The Sister He Never Knew

False Witness


Harry was walking between classes when he heard the quick clicking of a woman's high heels overtaking him. When it reached him, it slowed to his pace, and for a while, he didn't look around.

'You're not even going to look at me? I thought we got over this in August.'

'Sorry. It's not you, it's –'

'I've heard that line before – aren't you supposed to use it to break up with someone?'

Harry grinned reluctantly and glanced over, and saw Elizabeth smile cheekily back. 'Well, I'm not breaking up with you, I promise.'

'Well, I would hope so – I didn't even know we were going out. I pretty sure that's not even legal.' He laughed, and she linked her arm through his. 'But really. What's wrong?'

'It's Seamus.'


'He doesn't believe me.'


'About Voldemort.'



'Well, I believe you, if that counts for anything.'

Harry laughed again. 'Yeah. Of course it does.'

'Well, thank goodness for that, I thought I'd been disregarded.'

'But, Elizabeth, you know well as anyone how many people don't believe me – us.'

She sighed. 'Yes, I know. It sucks.'

'Why would I lie about this?'

'Because you're looking for a little more attention.' She spoke this almost as a question, but he heard the irony in her voice.

'And that's an appropriate attention seeking tool.'

'Yup. Most certainly.'

'That's ridiculous.'

'Yes, Harry. Yes it is.'

'You're being particularly helpful today,' he muttered sarcastically, as they descended into the cold of the dungeon.

'I know,' she sighed, giving his arm a quick squeeze as they reached the bottom of the stairwell. 'There's nothing, really, that I can do for you, except to remind you that the truth will come out – it's only a matter of time.'

'I suppose.'

'Now,' she quipped, looking up the stairs behind him, 'don't give Severus too much grief, and I'll see you in Defence, hmm?'

'Don't give him – ?'

Laughing, she patted his arm. 'I know, Harry. You're a perfect angel in his class. I'll talk to you soon.'

With that, she shrunk into a Mrs Norris-looking cat, and slunk away into the darkness of the dungeon.

'Severus, what the hell was that for?'

A tight-lipped smirk ascended his lips as he replied, 'Elizabeth, I have no idea what in the world you're talking about.'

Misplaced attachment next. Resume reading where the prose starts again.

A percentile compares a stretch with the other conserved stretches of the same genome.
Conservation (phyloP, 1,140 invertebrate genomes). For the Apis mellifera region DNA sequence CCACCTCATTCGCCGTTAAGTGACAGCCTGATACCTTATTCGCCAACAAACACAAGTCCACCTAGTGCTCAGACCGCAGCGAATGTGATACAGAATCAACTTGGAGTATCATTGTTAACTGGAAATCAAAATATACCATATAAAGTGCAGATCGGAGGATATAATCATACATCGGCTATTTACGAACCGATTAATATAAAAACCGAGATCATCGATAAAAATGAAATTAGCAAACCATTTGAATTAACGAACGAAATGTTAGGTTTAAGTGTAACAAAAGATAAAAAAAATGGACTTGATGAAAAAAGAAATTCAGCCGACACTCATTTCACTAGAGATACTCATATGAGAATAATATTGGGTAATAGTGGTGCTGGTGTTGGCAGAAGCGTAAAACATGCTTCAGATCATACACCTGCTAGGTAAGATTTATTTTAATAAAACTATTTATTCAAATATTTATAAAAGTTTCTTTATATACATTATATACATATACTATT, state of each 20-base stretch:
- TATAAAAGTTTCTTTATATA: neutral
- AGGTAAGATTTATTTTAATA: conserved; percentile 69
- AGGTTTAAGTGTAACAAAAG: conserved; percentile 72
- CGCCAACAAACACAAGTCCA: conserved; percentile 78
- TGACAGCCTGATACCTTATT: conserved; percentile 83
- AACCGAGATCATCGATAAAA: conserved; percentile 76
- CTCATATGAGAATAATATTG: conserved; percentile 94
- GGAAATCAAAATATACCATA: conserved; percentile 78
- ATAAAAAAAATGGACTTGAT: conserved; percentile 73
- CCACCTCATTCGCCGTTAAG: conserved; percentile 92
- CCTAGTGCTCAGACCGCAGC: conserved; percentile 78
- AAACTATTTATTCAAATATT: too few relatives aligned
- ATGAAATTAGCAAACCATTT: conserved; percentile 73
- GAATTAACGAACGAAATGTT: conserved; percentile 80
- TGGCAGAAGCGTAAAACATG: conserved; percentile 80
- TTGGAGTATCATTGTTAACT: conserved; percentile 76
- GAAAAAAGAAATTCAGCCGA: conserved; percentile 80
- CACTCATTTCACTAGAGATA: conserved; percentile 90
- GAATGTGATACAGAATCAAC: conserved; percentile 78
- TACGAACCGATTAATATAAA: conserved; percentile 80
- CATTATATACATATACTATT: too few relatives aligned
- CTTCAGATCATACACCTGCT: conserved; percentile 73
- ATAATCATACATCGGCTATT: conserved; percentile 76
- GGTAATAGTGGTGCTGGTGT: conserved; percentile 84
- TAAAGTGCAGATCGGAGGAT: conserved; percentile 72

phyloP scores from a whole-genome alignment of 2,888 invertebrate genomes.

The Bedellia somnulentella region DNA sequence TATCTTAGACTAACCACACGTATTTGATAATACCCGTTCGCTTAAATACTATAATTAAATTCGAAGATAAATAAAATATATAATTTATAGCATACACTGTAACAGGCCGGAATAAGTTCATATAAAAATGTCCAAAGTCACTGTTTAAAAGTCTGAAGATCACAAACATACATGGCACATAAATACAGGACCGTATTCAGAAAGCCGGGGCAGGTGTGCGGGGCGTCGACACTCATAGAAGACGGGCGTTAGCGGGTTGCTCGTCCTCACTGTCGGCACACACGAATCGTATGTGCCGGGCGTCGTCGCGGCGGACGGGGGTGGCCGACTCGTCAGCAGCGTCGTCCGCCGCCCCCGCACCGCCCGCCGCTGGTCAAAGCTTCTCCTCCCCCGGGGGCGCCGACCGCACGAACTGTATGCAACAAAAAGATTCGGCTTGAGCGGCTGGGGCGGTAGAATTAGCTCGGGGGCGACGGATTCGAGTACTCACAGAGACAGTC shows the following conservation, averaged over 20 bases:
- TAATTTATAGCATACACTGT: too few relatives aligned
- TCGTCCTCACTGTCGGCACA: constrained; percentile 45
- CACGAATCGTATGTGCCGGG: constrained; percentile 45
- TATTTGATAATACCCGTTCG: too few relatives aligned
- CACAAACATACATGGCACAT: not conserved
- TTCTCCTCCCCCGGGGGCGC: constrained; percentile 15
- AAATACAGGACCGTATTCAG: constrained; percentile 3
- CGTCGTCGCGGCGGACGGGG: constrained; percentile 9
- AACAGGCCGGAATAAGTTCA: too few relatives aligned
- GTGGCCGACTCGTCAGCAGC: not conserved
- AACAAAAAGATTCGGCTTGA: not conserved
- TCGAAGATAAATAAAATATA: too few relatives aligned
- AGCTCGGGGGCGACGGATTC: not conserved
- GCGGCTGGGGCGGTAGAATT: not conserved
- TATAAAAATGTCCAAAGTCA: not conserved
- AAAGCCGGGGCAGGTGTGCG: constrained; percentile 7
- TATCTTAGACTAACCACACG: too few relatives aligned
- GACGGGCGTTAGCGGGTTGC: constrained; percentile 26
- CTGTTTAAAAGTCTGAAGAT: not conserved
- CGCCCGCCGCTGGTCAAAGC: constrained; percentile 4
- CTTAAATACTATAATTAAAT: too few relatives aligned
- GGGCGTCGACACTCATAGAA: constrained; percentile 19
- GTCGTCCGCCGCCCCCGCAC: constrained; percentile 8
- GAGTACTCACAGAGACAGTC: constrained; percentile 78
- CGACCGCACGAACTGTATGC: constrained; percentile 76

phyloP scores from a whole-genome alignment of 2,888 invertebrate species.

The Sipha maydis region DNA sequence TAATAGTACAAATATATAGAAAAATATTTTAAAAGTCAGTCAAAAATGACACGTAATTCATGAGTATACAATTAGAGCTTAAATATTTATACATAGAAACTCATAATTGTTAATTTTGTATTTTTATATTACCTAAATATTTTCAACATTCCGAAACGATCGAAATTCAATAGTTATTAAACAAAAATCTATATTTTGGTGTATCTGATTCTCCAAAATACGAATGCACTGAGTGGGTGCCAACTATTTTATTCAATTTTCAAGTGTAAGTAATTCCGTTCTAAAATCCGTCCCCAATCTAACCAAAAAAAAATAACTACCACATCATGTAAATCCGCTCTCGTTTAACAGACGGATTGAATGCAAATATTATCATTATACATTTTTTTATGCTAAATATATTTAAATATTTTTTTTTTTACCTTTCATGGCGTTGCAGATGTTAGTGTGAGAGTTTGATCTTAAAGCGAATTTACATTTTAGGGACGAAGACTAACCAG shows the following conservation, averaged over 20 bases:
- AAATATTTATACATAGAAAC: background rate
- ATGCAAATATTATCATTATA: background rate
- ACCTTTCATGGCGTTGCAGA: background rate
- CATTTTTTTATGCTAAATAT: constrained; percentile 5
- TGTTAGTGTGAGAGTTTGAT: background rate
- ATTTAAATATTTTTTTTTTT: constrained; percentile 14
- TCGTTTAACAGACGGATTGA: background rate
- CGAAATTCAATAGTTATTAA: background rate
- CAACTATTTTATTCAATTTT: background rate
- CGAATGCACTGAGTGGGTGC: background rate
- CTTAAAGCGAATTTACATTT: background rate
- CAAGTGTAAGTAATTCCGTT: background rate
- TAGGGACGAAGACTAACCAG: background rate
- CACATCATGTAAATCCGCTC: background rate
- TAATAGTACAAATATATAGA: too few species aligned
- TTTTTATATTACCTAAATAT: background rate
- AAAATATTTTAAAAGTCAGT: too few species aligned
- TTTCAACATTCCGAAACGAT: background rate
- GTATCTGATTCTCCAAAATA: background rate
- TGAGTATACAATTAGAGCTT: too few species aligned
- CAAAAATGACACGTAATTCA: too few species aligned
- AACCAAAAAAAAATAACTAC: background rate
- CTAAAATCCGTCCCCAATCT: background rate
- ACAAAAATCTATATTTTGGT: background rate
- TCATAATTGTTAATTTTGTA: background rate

'Oh, you know exactly what I'm talking about. Why in the world did you do that to Harry? Scourgify his cauldron and give him no marks – and for what? Off colourdness? I mean, did you see the state of Gregory Goyle's cauldron? Seamus Finnigan? Hell, even Ron Weasley did worse than Harry, and you don't like him, either.'

'It is not your place, Elizabeth, to – '

'Like hell is isn't.' She plopped down gracefully into the chair opposite his desk and glared at him with a reproachful gaze. 'I mean, come now. You may pretend to hate the boy, but why make his life such a living hell? Please tell me this isn't some petty game by Voldemort, because really, if it is, I've lost faith in the evil masterminds of the universe.'


'What! It's true!'

'Sometimes I wonder about you. You are the single most contradictory girl I've ever known.'

'Well, thank you,' she replied, grinning. 'I do love being unpredictable.'

'This is no laughing matter, Elizabeth.'

'Oh, I know, Severus, but truly, what more can one do but try to find laughter in the darkness?'

They allowed a silence to stretch before them, until –

'You're missing the entire point, though, Severus. Was is your pettiness, or Voldemort's that prompted that little show?'

He rolled his eyes dryly, and refused to respond.

'You're being stubborn.'

'Elizabeth, do you not have a class to go to?'

'In an hour or so. Why?'

'Because,' he sighed, 'I thought I might be able to be rid of you for at least a moment.'

She grinned in response. 'You realize that you're only saying that because you can't stand having such a stringent moral compass.'

'Hardly. And you are hardly a moral compass, Elizabeth, you simply do not want to have to hear Potter's complaining about me.'

'That might be some of it. It might be that every time you do something so clearly and painfully biased, I have to hear him question, yet again, why I care about you so much.' She paused. 'It might also be that you are a teacher, and therefore should be above such petty biases. Unless, of course, you have an alternative motive. But really, Severus. Throwing out the boy's potion? Really?'

Frustrated, he replied, 'Fine. I am doing this to curry favour with Draco. Is that quite enough?'

'It could be. Except that it's utterly ridiculous. There are many other ways, I'm sure, to curry favour with Draco, other than humiliating Harry.'

'But this way,' drawled Severus, 'I'm also torturing Potter's son. It is a win-win situation.'

'You're utterly impossible, Sev.'

He tensed, and then smirked. 'I do so love being – '

'Oh, shut up.'
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